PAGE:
It’s skis. It’s snowboard. It’s wind-in-the-hair-and-mountain-views. All in complete safety.
We missed the signs on the walk up. It was only when we got to the big red one lying on the rockface after the first short section of La Resgia via ferrata that we realised we would have to abandon. Birds and nature are not to be tampered with and the sign made it clear that we would be doing so if we proceeded. We were not to be there until the 1st July – two days hence – on account of nesting birds. (Perhaps they were on some sort of timed evacuation.) We departed sadly.
On the way down we met two Swiss folk who told us the fine was 300 CHF. They kept going regardless. Perhaps their Swissness was protection enough.
Fortunately, as you know by now, there was plenty to keep us occupied in the intervening time and we returned on the allotted day.
It is a great via ferrata for three reasons: Continue reading
Spot the difference.
Yes, this is the original (perhaps we will say in years to come, ‘and still the best’) The World Is My Cuttlefish cairn. It is at the top of Piz Trovat, introduced in my last post.
In this steadfast and jaunty box: Continue reading
Normally I climb and hike to the accompaniment of cow bells. Their multi-pitched donging, resonating around mountain valleys, evokes a cellular rather than cerebral response and is at once calming and uplifting. Like an odour, it reaches something primitive in me.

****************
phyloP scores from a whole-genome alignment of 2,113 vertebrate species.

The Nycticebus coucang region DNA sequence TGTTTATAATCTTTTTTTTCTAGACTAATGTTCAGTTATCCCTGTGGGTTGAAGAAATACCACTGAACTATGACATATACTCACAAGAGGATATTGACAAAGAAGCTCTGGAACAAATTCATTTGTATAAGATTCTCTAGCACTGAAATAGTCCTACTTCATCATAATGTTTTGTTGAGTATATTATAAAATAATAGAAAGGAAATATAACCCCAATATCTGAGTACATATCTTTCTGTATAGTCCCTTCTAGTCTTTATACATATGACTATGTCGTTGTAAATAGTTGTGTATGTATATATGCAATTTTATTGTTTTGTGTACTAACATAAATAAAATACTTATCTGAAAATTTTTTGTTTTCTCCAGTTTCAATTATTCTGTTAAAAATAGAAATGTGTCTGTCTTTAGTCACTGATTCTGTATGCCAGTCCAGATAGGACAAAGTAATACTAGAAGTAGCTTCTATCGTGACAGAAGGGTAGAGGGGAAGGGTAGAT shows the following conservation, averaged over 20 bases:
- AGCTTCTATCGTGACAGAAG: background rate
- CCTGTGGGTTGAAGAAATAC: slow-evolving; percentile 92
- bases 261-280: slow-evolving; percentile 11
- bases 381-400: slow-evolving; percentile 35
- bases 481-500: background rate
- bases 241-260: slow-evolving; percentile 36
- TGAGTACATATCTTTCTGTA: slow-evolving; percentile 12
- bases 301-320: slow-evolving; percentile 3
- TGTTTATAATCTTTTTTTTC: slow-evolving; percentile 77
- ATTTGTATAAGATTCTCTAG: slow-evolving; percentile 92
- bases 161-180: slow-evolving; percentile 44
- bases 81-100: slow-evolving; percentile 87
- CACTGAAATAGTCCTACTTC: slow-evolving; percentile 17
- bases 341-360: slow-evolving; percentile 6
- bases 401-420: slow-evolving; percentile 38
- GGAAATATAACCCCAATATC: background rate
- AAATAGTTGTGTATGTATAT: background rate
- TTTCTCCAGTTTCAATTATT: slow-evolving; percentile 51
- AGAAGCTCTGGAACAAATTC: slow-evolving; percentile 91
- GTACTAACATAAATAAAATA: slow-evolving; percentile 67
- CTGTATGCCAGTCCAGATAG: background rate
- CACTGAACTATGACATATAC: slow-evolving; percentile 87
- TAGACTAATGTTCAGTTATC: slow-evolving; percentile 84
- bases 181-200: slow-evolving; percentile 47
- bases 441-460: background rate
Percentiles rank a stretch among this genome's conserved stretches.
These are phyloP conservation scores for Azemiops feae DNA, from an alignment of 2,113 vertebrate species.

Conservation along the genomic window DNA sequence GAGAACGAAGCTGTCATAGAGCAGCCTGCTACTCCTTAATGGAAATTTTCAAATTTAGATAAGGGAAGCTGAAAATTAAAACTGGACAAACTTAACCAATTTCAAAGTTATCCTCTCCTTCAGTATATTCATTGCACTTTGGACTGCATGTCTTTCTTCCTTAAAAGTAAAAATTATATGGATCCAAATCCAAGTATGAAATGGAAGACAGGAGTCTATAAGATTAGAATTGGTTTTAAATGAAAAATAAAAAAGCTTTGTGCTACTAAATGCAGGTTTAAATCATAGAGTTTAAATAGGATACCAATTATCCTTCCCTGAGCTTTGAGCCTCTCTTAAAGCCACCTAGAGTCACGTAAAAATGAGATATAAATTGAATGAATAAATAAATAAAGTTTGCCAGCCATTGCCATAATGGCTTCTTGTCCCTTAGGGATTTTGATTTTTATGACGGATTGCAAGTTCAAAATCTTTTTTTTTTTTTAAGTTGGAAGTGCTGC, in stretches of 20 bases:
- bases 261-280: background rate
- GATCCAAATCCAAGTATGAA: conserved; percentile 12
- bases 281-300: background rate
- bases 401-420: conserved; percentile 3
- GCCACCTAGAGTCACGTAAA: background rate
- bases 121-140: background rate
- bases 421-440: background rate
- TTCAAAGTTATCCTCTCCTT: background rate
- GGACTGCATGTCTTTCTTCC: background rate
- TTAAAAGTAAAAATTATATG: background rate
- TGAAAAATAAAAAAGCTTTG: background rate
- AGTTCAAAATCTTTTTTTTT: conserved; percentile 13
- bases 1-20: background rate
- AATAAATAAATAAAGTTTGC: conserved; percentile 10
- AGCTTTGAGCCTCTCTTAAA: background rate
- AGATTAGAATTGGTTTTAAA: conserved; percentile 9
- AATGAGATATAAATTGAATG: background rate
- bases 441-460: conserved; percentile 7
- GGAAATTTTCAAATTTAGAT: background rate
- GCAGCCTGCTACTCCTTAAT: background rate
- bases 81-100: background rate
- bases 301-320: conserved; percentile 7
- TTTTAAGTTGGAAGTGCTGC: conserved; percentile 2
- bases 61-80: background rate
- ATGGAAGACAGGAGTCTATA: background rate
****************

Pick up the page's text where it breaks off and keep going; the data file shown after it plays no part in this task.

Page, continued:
The BB and I had taken the cable car up Piz Trovat, Switzerland.
Posted in Musings, Switzerland
Tagged 30m overhang, cable cars, life, mountains, photography, singing, Switzerland, travel, via ferrata, What to do in Bergun
I must go down to the seas again, to the lonely sea and the sky,
And all I ask is a tall ship and a star to steer her by And the wheel’s kick and the wind’s song and the white sail’s shaking,
And a grey mist on the sea’s face, and a grey dawn breaking. By John Masefield (for the complete poem, see the end of the post)
This is a longing that is almost visceral; a longing that rides the rhythms of a physical place and speaks of loss and hope.
I saw my first mountain when I was thirty-nine. I was standing on Italian soil with my children and my mother. Across the border, the Swiss Alps filled the spaces between land and sky. Continue reading
It was the Baron von Porridge’s maiden voyage on skis and look at him! It is fair to say his performance was stellar. He was the epitome of balance, poise and verve. No quaking here.
He rode the slopes as though born to ski, glorying in the freedom of unfettered descent.
Wearing his waterproof suit, he felt nigh on invincible but rescue workers were stationed at intervals – the baron has more at stake than most in the event of a spill.